It was also in this latter interview that she responded to the host’s questions about her travel through Germany by train, and she explained, when he pointed out that it was certainly to be anticipated that a celebrity of her stature might be expected to travel by plane, as she could certainly afford it, that she didn’t like to fly because, as she put it in her minuscule soprano German-inflected little girl voice, “The air pressure forces the molecules to go tiny.”

What rushed back into my consciousness, more or less simultaneously, as a kind of aggregate wave of thoughts, essentially a tsunami of cognitive energy, billions of synapses firing simultaneously, was that every previous impression of Björk to which I had allowed myself to be subjected had been exactly the same, and that is, she is clearly the most famous, and possibly the largest, dingbat on the planet.

Stay tuned, as I subject myself to further cuts on this new album.

I will try to capture my impressions, if it’s possible.


https://itunes.apple.com/us/album/vulnicura/id960042103

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Response to an Interview with David Byrne in Salon (December 2013)

Reading Time: 3 minutes

“Do you really think people are going to keep putting time and effort into this if no one is making any money?”

What always vitiates the value of these kinds of discussions is the emphasis is always on the economics, when, it seems to me, the real conflict is in the arena of ethics.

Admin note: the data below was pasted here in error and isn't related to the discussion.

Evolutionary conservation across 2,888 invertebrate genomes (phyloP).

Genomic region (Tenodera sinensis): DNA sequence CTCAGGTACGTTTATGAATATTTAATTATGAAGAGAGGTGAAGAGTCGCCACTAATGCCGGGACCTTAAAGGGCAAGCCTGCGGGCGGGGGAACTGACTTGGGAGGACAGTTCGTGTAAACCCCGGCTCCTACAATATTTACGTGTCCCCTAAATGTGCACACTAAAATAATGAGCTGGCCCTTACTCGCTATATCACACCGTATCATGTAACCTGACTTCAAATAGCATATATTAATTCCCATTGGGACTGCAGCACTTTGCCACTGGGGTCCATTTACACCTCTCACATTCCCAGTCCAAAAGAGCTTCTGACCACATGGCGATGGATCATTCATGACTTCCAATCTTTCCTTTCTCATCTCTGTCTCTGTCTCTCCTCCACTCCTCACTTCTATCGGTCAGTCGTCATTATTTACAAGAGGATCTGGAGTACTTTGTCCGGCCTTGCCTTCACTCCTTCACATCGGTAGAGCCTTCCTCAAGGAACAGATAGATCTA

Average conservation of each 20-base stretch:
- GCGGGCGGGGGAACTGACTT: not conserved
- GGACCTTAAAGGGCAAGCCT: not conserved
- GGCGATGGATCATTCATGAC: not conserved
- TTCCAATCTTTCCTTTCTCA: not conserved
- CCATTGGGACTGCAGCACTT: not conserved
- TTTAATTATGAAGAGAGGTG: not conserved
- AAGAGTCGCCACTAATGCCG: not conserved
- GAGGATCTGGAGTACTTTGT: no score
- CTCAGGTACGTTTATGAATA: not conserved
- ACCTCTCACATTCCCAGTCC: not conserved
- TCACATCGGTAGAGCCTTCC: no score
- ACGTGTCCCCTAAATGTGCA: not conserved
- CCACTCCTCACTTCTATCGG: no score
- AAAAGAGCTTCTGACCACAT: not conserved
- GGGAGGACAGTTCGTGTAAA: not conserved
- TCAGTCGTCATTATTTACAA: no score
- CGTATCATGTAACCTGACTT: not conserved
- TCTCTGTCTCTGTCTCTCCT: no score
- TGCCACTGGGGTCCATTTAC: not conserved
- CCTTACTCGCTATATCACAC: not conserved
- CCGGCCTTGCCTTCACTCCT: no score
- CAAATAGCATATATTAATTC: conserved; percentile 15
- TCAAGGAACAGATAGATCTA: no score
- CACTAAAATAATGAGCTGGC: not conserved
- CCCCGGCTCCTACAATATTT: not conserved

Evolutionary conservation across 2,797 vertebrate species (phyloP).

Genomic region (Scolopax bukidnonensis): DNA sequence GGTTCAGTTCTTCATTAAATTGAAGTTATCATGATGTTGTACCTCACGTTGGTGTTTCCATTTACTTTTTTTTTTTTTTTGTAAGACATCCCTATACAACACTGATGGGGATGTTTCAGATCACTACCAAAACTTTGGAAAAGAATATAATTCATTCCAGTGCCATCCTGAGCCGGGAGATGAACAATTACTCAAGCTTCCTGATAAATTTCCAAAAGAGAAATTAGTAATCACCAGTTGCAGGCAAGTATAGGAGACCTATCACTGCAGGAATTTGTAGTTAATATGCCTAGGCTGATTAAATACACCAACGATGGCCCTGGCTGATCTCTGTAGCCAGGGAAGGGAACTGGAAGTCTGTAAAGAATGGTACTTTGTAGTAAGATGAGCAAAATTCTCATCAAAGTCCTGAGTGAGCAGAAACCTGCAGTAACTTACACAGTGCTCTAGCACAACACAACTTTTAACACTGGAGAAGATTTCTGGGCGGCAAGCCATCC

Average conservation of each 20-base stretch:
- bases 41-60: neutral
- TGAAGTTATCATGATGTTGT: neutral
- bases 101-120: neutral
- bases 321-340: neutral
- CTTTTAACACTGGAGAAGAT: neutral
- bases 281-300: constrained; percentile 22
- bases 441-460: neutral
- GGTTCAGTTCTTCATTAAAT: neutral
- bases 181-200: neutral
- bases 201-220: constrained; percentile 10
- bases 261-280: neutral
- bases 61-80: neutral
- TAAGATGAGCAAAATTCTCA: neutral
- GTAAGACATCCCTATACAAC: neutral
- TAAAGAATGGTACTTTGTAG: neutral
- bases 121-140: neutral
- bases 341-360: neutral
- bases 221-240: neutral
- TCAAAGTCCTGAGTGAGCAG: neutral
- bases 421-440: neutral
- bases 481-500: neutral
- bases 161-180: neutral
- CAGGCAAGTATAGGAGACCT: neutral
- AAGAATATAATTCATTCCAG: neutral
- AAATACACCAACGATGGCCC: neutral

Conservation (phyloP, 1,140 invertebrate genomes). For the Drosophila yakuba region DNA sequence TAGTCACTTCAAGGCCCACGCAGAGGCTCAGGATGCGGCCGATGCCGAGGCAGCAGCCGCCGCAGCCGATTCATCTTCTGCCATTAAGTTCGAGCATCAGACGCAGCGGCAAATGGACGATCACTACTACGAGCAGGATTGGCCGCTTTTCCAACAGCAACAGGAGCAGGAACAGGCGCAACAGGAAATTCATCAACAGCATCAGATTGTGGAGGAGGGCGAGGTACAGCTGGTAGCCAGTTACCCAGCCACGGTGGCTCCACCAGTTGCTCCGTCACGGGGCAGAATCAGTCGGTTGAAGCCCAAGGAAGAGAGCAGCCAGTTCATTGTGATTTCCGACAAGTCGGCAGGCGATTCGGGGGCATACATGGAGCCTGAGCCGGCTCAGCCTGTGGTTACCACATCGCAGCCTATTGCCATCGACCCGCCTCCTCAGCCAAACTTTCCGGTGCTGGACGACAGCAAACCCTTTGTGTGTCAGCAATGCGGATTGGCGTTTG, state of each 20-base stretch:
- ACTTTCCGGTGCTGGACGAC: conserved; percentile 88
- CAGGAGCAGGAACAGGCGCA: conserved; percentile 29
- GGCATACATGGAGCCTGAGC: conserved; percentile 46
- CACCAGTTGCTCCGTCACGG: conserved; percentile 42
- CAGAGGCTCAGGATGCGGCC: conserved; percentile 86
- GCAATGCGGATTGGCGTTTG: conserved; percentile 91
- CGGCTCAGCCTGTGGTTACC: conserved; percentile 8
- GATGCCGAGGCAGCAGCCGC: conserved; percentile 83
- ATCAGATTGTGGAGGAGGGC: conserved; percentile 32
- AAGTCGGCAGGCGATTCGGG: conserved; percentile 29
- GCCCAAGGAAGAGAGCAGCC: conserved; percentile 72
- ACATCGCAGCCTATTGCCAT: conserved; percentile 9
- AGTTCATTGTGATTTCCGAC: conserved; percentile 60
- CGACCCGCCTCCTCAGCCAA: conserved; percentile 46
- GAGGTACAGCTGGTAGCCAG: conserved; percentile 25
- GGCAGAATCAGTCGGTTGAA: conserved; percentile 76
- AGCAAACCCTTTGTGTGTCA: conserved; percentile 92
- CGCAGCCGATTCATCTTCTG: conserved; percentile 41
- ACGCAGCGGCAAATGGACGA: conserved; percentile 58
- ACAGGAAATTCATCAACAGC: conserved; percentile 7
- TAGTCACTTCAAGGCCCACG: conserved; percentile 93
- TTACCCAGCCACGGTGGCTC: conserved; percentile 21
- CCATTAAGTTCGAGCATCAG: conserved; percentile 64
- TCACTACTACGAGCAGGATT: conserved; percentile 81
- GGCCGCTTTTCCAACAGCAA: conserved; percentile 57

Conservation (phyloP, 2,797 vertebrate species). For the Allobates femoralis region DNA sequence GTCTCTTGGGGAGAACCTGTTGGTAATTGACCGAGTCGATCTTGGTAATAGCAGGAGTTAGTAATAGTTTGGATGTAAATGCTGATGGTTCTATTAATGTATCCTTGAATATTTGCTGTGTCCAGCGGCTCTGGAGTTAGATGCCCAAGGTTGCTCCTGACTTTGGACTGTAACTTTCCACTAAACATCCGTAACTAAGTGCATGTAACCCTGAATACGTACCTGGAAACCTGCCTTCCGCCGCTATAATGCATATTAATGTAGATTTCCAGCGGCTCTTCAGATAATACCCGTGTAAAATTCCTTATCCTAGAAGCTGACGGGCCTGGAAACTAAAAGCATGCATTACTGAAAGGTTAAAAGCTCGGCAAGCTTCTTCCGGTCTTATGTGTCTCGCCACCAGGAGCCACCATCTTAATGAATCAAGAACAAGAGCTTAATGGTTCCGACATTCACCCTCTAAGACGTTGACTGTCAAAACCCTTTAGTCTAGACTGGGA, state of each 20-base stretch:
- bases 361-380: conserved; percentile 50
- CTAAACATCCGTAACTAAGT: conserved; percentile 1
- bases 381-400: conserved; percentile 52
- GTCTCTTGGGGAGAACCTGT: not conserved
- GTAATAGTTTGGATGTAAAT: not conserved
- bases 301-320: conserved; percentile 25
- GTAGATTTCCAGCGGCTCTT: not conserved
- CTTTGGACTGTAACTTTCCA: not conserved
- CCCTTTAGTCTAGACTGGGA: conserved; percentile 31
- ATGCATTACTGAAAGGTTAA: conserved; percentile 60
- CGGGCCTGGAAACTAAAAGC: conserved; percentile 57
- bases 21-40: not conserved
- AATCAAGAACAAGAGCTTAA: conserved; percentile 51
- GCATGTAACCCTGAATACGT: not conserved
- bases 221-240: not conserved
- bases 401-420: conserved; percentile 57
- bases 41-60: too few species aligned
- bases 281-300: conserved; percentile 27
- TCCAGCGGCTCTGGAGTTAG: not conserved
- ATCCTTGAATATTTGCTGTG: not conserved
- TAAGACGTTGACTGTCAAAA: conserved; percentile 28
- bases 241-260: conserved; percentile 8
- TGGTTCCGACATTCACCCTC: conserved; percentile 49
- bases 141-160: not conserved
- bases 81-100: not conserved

Where the two converge is about a cultural phenomenon, always a part of the ethos of American life, but especially since the advent of broadcast media, that is, radio and television, whereby there is an expectation of entitlement about that which is offered unbidden and is always received passively. What these media taught the entire economy and all of its constituents, but especially the largest segment, that of consumers, is that somehow what entertains them—the substance of the transaction that occurs between producers and consumers—is free, because, after they acquire access to the means of reception, it costs them nothing but time, the time of consumption. This phenomenon, and the underlying attendant matrix of the value proposition, has only intensified, of course, and likely has exponentially, if not logarithmically, multiplied since the advent of the Internet.

It’s rarely asked expressly if this is fair. I would go further and point out that except among the producers and the talent (or artists, if you prefer that terminology) this question never ever arises among the consuming population… neither expressly, or even implicitly.